10. Donald W. Jackson, “Creating a World Court Is Like Making Sausage—Except It Takes Longer,” The Texas Observer ( June 30, 1998), p. 4.

    11. M. Cherif Bassiouni, Statute of the International Crimi- nal Court (Dordecht, The Netherlands: Martinus Nijhoff Pub- lishers, 1992), pp. 31–32.

    12. The Rome Statute for the Establishment of a Perma- nent International Criminal Court (reprinted at http:// required sixty state ratifications for the court to come into force. As of May 1, 2007, the statute had 104 ratifications and 139 signatories (although the United States and Israel have withdrawn their signatures). See the appendix for a complete listing of signatories and ratifica- tions.



    Part B Establishing an International Criminal Court: The Emergence of a New Global Authority?

    E R I C K . L E O N A R D S H E N A N D O A H UN I V E R S I T Y


    In attempting to understand how this regime formation process progressed, it is crucial that one first be aware of the negotiation position of the actors attending the Rome Conference. It is obvious that prior to the confer- ence some states had already defined their positions on the ICC and its many articles. One group of states, enti- tled the “Like-Minded Group,” favored the establish- ment of a strong and independent court. This group, consisting of mostly Western European nation-states, was probably the most outspoken collection of states concerning the need for an international criminal court and, as a result, they emerged as leaders during the Rome Conference. Opposing this group was the United States, along with a collection of mainly nondemo- cratic states. This group felt that the ICC, as embodied in the draft text, was a flawed institution. Finally, the NGO community also played a critical role in the nego- tiation process by assisting the Like-Minded Group in its endeavor. Let us begin this analysis with the advo-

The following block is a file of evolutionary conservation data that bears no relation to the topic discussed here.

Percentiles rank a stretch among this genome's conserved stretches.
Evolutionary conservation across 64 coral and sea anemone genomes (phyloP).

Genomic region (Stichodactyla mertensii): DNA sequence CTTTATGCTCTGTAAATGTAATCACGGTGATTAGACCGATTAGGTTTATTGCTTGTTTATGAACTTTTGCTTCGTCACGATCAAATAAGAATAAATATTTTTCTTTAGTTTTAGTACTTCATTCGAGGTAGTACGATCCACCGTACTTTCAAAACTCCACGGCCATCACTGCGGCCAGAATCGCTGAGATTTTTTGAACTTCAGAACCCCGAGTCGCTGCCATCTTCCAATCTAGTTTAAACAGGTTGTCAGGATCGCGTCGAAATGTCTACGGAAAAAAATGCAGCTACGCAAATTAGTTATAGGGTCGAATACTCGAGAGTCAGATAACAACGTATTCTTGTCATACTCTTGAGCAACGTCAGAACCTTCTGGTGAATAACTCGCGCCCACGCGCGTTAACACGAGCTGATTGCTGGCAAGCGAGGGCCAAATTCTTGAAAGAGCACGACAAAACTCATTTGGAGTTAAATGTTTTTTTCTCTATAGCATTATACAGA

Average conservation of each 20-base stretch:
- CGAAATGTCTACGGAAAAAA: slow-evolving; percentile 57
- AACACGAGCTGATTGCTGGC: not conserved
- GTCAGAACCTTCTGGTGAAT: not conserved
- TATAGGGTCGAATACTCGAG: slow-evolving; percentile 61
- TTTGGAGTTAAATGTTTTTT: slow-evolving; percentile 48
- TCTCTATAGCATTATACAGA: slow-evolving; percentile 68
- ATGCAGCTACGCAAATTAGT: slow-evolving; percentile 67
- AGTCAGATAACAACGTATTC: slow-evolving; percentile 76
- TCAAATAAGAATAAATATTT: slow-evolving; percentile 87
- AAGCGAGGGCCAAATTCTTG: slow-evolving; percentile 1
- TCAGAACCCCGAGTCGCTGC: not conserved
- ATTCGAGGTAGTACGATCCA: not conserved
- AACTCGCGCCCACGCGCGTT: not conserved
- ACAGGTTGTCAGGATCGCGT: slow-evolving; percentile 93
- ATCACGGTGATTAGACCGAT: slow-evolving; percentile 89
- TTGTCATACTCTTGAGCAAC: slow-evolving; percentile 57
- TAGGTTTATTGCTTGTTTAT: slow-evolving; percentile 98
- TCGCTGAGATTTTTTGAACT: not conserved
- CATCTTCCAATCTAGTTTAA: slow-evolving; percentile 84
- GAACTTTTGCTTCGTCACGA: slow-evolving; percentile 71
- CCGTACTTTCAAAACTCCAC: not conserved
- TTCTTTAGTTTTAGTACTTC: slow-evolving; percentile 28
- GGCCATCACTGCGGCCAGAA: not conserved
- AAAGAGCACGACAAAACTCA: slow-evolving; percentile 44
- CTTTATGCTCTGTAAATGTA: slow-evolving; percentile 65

cates of the ICC and why they feel the court is such a necessary institution for the global community.

    The Like-Minded Group

    The self-named “Like-Minded” countries were the strongest advocates for an independent and powerful ICC. In general, this group of states shared one com- mon interest—the rapid creation of a permanent inter- national criminal court. These states realized that the opportunity to establish such an institution had already slipped away once (fifty years ago), and they believed that if the international community did not act fast, the current movement might also fall short. In order to achieve their goal, the Like-Minded states made sure that they played a crucial role not only in the Rome Conference but also in the PrepCom meetings that led up to the conference.

    Throughout the negotiation process, the Like- Minded Group fought to establish a strong and inde- pendent ICC by often leading the PrepCom meetings and always maintaining a high level of visibility. Their efforts did not go unnoticed. Other states began to see the importance of this issue and slowly started to gravi- tate to the Like-Minded Group. At the time of the ILC Draft Statute for an International Criminal Court




    6 Eric K. Leonard

    (1994), the Like-Minded Group consisted of only a dozen or so countries. As the process progressed and other states became aware of the Like-Minded Group’s intentions, however, the number of adherents to its position began to swell. By the beginning of the Rome Conference, the group was composed of forty-two states. By the end of the conference, the group totaled more than sixty states, including Great Britain, Canada, France, Germany, Italy, the Netherlands, Spain, and many others. These growing membership numbers served as proof that the Like-Minded Group’s guiding principles resonated with a large portion of the global community.